The ligamentum teres (LT) is a well-characterized structure in the native hip that originates from the cotyloid fossa of the acetabulum and inserts on the fovea of the femoral head.1,2 While the function of the LT remains unclear, previous biomechanical studies have suggested that it contributes, at least in part, to joint stability.3,4 Specifically, it is suggested that the LT functions when it is at its tightest with the hip flexed, adducted, and externally rotated.1 Previous reports have indicated that in developmental dysplasia of the hip (DDH), the diseased LT is redundant and thickened, with excision being recommended to allow for proper reduction.5,6 However, to preserve the proposed stability that the LT offers, Wenger et al7 suggested excising the redundant portion of the LT and either suturing it back to the anterior origin of the transverse acetabular ligament or reattaching the free end to a suture anchor placed just anterior to the labrum at the anterior-inferior edge of the acetabulum. An alternative option is to completely replace the tethering function of the LT using a suture anchor, with the advantage of easier tensioning.
The authors present a technique and clinical follow-up of a reconstructive suture anchor to substitute for the LT function in the setting of complex pediatric hip dysplasia.
Materials and Methods
All patients who underwent corrective hip surgery with open reduction and associated suture anchoring at the authors’ institution from January 2012 to October 2018 were retrospectively collected.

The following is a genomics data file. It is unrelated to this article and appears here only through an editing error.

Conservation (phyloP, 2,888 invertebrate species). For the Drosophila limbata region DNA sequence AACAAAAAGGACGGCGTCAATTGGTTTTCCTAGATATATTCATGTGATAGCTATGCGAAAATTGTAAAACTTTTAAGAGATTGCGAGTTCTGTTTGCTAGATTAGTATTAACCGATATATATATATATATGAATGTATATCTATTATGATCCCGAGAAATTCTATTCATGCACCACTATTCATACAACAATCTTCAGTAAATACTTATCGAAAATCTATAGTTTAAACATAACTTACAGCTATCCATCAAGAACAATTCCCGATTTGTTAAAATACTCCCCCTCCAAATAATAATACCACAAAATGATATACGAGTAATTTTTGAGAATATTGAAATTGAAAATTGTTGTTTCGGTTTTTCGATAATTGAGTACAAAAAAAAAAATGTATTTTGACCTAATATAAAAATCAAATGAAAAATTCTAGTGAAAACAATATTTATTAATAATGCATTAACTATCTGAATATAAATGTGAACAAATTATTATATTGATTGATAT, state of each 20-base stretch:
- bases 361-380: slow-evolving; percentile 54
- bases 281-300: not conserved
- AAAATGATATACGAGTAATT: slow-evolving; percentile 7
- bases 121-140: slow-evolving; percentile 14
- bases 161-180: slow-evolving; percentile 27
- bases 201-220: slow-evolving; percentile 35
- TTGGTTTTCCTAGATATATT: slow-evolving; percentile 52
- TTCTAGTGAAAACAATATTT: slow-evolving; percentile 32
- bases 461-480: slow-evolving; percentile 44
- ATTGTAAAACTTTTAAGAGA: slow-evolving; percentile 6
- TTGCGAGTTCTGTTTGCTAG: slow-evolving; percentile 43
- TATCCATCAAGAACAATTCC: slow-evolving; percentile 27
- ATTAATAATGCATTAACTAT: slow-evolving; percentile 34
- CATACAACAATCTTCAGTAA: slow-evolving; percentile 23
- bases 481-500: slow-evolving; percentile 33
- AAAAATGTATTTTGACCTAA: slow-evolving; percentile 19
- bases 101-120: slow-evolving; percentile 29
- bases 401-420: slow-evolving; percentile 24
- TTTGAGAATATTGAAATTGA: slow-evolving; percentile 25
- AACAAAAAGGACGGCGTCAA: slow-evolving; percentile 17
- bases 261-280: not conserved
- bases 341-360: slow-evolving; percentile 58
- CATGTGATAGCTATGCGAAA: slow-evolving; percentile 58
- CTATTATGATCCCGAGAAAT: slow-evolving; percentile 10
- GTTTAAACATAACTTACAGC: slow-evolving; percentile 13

All patients were radiographically evaluated preoperatively, at 2 weeks postoperatively, and at their final follow-up visit. Acetabular index (AI) and International Hip Dysplasia Institute grade were measured to assess the degrees of dysplasia and dislocation/subluxation, respectively (Figure 1). Additionally, avascular necrosis (AVN) of the femoral head was graded by observing the fragmentation of the femoral head ossific nucleus in conjunction with lateral and medial metaphyseal involvement as previously described by Bucholz and Ogden.8 The AI was measured in standard fashion by determining the degree between Hilgenreiner’s line and a line from the triradiate to the superolateral edge of the acetabulum. The AI was used regardless of age, as only 1 patient had a closed triradiate cartilage. In this case, the AI was estimated at the point of the triradiate scar. The center edge angle was also calculated postoperatively for all patients who presented after the age of 5 years. To describe the geographical location of the femoral head within the acetabulum, the International Hip Dysplasia Institute grading system was used over the traditional Tönnis system because it allowed for more uniform measurements in patients with severe disease that precluded measurements based off the non-ossified or necrosed femoral head.9 Briefly, the International Hip Dysplasia Institute grade is determined by identifying the position of the center of the proximal femoral metaphysis in relation to the standard Perkin’s line and Hilgenreiner’s line, as well as a line that bisects these two lines at 45° (Figure 1). Progressive grades are given from 1 to 4, with a grade of 1 correlating to a proximal femoral metaphysis that is medial to Perkins’ line and inferior to Hilgenreiner’s line and a grade of 4 given for hips in which the proximal femoral metaphysis is lateral to Perkin’s line and superior to Hilgenreiner’s line.
Representative preoperative anteroposterior radiograph of a 5-year-old boy (patient 7) with chromosomal abnormality of unknown significance with International Hip Dysplasia Institute grade 4 dislocation. The red lines designate standard Hilgenreiner’s and Perkin’s lines. The blue line is shown to complete the 4 quadrants of the International Hip Dysplasia Institute grading system. The yellow dot designates the center of the superior margin of the ossified femoral metaphysis, with the International Hip Dysplasia Institute grade based on the position of this dot, progressing from grade 1 in the inferior medial region counterclockwise to grade 4 in the superior lateral region.